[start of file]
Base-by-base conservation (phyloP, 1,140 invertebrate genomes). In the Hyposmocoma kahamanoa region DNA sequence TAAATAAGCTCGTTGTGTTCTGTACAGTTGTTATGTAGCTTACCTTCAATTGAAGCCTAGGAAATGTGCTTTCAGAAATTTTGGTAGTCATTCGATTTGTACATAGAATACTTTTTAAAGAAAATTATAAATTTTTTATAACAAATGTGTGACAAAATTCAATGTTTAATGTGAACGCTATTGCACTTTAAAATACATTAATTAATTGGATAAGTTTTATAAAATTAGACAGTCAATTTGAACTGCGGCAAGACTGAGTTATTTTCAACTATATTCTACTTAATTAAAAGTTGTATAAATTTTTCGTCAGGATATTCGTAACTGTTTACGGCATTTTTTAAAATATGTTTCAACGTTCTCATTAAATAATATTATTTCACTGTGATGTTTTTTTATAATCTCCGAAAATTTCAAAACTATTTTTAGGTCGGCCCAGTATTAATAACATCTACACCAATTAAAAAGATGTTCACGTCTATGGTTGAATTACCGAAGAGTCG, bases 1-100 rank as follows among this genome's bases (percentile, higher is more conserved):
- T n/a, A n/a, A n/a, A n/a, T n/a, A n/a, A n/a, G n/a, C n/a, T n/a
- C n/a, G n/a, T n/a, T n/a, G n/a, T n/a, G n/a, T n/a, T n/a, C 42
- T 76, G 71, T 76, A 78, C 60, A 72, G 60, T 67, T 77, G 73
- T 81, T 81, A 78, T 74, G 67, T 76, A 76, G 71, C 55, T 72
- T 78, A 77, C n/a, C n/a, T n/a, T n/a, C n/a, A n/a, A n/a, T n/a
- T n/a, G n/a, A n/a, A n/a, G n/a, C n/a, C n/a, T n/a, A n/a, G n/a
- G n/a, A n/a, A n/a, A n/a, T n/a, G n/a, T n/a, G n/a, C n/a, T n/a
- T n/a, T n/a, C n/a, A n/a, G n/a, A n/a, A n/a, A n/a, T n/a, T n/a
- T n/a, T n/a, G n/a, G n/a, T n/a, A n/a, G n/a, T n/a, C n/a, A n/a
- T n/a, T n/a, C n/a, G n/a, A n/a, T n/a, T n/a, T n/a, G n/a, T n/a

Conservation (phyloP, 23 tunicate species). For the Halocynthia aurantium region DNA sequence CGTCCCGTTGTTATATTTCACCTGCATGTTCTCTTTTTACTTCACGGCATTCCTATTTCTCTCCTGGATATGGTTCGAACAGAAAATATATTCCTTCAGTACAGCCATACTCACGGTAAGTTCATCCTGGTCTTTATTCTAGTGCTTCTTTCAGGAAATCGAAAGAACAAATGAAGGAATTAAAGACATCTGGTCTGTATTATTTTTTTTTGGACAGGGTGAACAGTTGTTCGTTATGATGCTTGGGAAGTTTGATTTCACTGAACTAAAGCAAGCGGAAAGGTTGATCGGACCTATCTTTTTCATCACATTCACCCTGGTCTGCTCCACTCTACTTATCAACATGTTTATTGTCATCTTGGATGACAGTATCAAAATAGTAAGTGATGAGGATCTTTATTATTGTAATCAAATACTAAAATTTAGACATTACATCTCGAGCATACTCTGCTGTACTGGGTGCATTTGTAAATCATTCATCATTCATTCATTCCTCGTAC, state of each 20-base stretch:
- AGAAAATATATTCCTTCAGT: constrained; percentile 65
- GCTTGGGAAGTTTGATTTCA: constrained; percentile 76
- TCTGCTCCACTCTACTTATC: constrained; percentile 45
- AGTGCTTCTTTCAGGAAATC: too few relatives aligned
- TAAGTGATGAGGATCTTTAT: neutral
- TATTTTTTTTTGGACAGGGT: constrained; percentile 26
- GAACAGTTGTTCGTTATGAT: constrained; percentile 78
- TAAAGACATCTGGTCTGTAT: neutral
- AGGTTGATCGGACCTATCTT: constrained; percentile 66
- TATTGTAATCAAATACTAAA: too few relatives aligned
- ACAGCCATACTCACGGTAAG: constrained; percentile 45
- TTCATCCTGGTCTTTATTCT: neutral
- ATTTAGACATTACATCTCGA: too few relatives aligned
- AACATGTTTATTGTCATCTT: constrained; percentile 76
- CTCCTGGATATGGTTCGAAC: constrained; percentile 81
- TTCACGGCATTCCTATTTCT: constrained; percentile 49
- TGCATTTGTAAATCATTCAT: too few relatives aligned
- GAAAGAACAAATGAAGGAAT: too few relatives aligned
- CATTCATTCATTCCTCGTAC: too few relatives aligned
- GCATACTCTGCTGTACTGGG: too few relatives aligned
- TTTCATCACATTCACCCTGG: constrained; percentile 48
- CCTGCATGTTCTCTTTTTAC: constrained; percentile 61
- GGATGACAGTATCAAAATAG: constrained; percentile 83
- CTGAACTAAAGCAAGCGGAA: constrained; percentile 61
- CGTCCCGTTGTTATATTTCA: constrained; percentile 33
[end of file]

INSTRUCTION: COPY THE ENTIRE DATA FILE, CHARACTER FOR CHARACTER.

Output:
Base-by-base conservation (phyloP, 1,140 invertebrate genomes). In the Hyposmocoma kahamanoa region DNA sequence TAAATAAGCTCGTTGTGTTCTGTACAGTTGTTATGTAGCTTACCTTCAATTGAAGCCTAGGAAATGTGCTTTCAGAAATTTTGGTAGTCATTCGATTTGTACATAGAATACTTTTTAAAGAAAATTATAAATTTTTTATAACAAATGTGTGACAAAATTCAATGTTTAATGTGAACGCTATTGCACTTTAAAATACATTAATTAATTGGATAAGTTTTATAAAATTAGACAGTCAATTTGAACTGCGGCAAGACTGAGTTATTTTCAACTATATTCTACTTAATTAAAAGTTGTATAAATTTTTCGTCAGGATATTCGTAACTGTTTACGGCATTTTTTAAAATATGTTTCAACGTTCTCATTAAATAATATTATTTCACTGTGATGTTTTTTTATAATCTCCGAAAATTTCAAAACTATTTTTAGGTCGGCCCAGTATTAATAACATCTACACCAATTAAAAAGATGTTCACGTCTATGGTTGAATTACCGAAGAGTCG, bases 1-100 rank as follows among this genome's bases (percentile, higher is more conserved):
- T n/a, A n/a, A n/a, A n/a, T n/a, A n/a, A n/a, G n/a, C n/a, T n/a
- C n/a, G n/a, T n/a, T n/a, G n/a, T n/a, G n/a, T n/a, T n/a, C 42
- T 76, G 71, T 76, A 78, C 60, A 72, G 60, T 67, T 77, G 73
- T 81, T 81, A 78, T 74, G 67, T 76, A 76, G 71, C 55, T 72
- T 78, A 77, C n/a, C n/a, T n/a, T n/a, C n/a, A n/a, A n/a, T n/a
- T n/a, G n/a, A n/a, A n/a, G n/a, C n/a, C n/a, T n/a, A n/a, G n/a
- G n/a, A n/a, A n/a, A n/a, T n/a, G n/a, T n/a, G n/a, C n/a, T n/a
- T n/a, T n/a, C n/a, A n/a, G n/a, A n/a, A n/a, A n/a, T n/a, T n/a
- T n/a, T n/a, G n/a, G n/a, T n/a, A n/a, G n/a, T n/a, C n/a, A n/a
- T n/a, T n/a, C n/a, G n/a, A n/a, T n/a, T n/a, T n/a, G n/a, T n/a

Conservation (phyloP, 23 tunicate species). For the Halocynthia aurantium region DNA sequence CGTCCCGTTGTTATATTTCACCTGCATGTTCTCTTTTTACTTCACGGCATTCCTATTTCTCTCCTGGATATGGTTCGAACAGAAAATATATTCCTTCAGTACAGCCATACTCACGGTAAGTTCATCCTGGTCTTTATTCTAGTGCTTCTTTCAGGAAATCGAAAGAACAAATGAAGGAATTAAAGACATCTGGTCTGTATTATTTTTTTTTGGACAGGGTGAACAGTTGTTCGTTATGATGCTTGGGAAGTTTGATTTCACTGAACTAAAGCAAGCGGAAAGGTTGATCGGACCTATCTTTTTCATCACATTCACCCTGGTCTGCTCCACTCTACTTATCAACATGTTTATTGTCATCTTGGATGACAGTATCAAAATAGTAAGTGATGAGGATCTTTATTATTGTAATCAAATACTAAAATTTAGACATTACATCTCGAGCATACTCTGCTGTACTGGGTGCATTTGTAAATCATTCATCATTCATTCATTCCTCGTAC, state of each 20-base stretch:
- AGAAAATATATTCCTTCAGT: constrained; percentile 65
- GCTTGGGAAGTTTGATTTCA: constrained; percentile 76
- TCTGCTCCACTCTACTTATC: constrained; percentile 45
- AGTGCTTCTTTCAGGAAATC: too few relatives aligned
- TAAGTGATGAGGATCTTTAT: neutral
- TATTTTTTTTTGGACAGGGT: constrained; percentile 26
- GAACAGTTGTTCGTTATGAT: constrained; percentile 78
- TAAAGACATCTGGTCTGTAT: neutral
- AGGTTGATCGGACCTATCTT: constrained; percentile 66
- TATTGTAATCAAATACTAAA: too few relatives aligned
- ACAGCCATACTCACGGTAAG: constrained; percentile 45
- TTCATCCTGGTCTTTATTCT: neutral
- ATTTAGACATTACATCTCGA: too few relatives aligned
- AACATGTTTATTGTCATCTT: constrained; percentile 76
- CTCCTGGATATGGTTCGAAC: constrained; percentile 81
- TTCACGGCATTCCTATTTCT: constrained; percentile 49
- TGCATTTGTAAATCATTCAT: too few relatives aligned
- GAAAGAACAAATGAAGGAAT: too few relatives aligned
- CATTCATTCATTCCTCGTAC: too few relatives aligned
- GCATACTCTGCTGTACTGGG: too few relatives aligned
- TTTCATCACATTCACCCTGG: constrained; percentile 48
- CCTGCATGTTCTCTTTTTAC: constrained; percentile 61
- GGATGACAGTATCAAAATAG: constrained; percentile 83
- CTGAACTAAAGCAAGCGGAA: constrained; percentile 61
- CGTCCCGTTGTTATATTTCA: constrained; percentile 33